The patient room is where patients spend the majority of their hospital stay and where they have the opportunity to interact with multiple caregivers. It also is the place where the potential for errors is greatest. Therefore, the design of patient rooms should be studied from the patient, staff, physician, and family perspectives. All have particular needs and desires that must be met.
It has been documented that patients want easy access, safety/security, privacy, accommodations for family, positive diversion/distraction, and the ability to see their providers. On the other hand, caregivers want the ability to see the patient and have accessible supplies/equipment. At the same time, there is pressure from families who are demanding more and better amenities as newer facilities blur the boundary between hospital and hospitality environments.
Your EDAC certification demonstrates that you have achieved a nationally approved level of knowledge about an evidence-based process, which should be used in the design and development of healthcare settings. Continuing education is an integral aspect of EDAC's mission to help you maintain excellence and mastery of an evidence-based design process.
As such, this accreditation requires you to undergo annual continuing education to ensure that you sustain the level of expertise that the program holds as the base knowledge of evidence-based design.
To maintain your status as an EDAC accredited individual, you must participate in six hours of approved continuing education sessions, and a $60 renewal fee every two years must be paid. Learn more about EDAC at http://edac.healthdesign.org. Questions? Email firstname.lastname@example.org.
Patients are in the hospital because they require a level of care that cannot be delivered or is not available in their home. Continued shortages of healthcare staff means creating an environment that is safest for patients and most efficient for staff is critical.
Ideally, patient room design should assure that staff members have immediate access to the patient, minimize the need for patient lifting, decrease the number of caregiver steps required to access equipment/supplies, reduce the need to transfer patients, provide workspace for all staff, and decrease physical demands on staff. There is conflicting evidence to support the design features that support these needs. Each is influenced by care processes and available technology, along with the level of involvement of the family in the care of the patient. Some of the data are supported by research and some are based on observation, opinion, or anecdotal records. A review of the various ways to organize these design features to create an efficient, patient-centered, family-friendly patient room follows and is summarized with two designs that promote safety, efficiency, and adaptability.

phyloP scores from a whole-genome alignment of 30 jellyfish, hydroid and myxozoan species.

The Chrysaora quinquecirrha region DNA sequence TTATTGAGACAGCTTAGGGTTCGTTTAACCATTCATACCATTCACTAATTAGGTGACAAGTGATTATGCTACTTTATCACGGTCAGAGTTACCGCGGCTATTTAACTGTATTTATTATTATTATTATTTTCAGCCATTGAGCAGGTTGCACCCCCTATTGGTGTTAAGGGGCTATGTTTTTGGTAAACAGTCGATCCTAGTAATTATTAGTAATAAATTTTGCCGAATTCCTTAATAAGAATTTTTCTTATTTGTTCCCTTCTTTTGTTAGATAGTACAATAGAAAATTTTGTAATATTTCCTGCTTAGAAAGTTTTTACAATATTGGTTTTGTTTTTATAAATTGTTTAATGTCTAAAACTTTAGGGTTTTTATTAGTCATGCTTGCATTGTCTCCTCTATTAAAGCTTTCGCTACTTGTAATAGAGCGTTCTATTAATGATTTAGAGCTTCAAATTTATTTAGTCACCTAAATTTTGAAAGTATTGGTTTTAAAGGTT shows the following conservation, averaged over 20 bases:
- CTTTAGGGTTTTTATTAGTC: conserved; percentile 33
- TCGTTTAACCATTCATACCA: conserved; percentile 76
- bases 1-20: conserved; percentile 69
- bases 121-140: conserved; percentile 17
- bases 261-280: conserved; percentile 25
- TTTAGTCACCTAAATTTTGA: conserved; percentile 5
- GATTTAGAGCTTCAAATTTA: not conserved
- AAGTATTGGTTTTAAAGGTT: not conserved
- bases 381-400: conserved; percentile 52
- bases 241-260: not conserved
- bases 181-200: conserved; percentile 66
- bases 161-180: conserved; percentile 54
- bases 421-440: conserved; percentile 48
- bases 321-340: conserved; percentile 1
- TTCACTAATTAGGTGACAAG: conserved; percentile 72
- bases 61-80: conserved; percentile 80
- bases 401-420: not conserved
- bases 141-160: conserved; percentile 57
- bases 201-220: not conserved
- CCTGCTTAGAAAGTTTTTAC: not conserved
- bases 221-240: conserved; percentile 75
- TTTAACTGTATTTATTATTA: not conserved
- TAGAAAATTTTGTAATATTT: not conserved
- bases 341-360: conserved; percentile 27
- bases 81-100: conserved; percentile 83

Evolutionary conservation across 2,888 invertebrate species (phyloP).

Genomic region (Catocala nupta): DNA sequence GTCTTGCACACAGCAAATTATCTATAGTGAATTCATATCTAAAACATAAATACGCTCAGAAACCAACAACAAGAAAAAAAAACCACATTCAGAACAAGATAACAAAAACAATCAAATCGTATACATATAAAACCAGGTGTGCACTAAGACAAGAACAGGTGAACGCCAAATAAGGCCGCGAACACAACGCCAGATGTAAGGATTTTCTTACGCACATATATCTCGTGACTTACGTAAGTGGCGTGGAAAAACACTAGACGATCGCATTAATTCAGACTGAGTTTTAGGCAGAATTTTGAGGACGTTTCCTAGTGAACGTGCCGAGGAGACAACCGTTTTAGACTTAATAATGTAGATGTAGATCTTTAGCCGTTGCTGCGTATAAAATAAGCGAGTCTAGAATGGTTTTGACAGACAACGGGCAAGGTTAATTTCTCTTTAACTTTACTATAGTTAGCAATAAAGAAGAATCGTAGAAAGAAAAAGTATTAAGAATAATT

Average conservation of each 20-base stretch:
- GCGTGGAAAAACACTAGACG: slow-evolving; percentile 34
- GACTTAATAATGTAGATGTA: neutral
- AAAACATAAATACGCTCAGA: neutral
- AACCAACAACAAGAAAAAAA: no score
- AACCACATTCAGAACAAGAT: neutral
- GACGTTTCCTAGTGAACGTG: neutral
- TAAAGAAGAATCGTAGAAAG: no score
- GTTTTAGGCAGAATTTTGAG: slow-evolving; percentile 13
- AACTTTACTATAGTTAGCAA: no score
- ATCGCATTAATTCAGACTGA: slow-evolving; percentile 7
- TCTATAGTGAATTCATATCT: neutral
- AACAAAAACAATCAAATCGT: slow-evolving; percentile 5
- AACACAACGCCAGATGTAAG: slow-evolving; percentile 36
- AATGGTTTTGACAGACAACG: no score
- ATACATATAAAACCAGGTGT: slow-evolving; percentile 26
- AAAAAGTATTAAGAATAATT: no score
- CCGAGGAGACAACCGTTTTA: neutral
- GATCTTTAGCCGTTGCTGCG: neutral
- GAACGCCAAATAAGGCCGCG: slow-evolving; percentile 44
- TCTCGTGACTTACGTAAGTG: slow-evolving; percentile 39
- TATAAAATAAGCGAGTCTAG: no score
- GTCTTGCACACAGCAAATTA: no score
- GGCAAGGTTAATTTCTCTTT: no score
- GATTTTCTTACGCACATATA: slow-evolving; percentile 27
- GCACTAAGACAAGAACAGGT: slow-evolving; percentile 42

Patient room design strategies
Design strategies that have a positive effect on patient outcomes and family/staff satisfaction include the following: private rooms, handwashing sinks, decentralized workstations, decentralized servers, family space, acuity-adaptable rooms, and same-handed configurations. Some are supported by evidence and some by experience. All have been implemented in a variety of ways in all types of settings.
Anyone who has worked in an environment where semi-private rooms are the norm has dealt with issues caused by gender differences, incompatible roommates, and who gets the bed by the window. These issues lead to many transfers, rework, as well as dissatisfied patients, families, and caregivers. The move to private rooms has improved these inconveniences; contributed to the reduction in hospital-acquired infections; improved staff, patient, and family satisfaction; and led to fewer errors.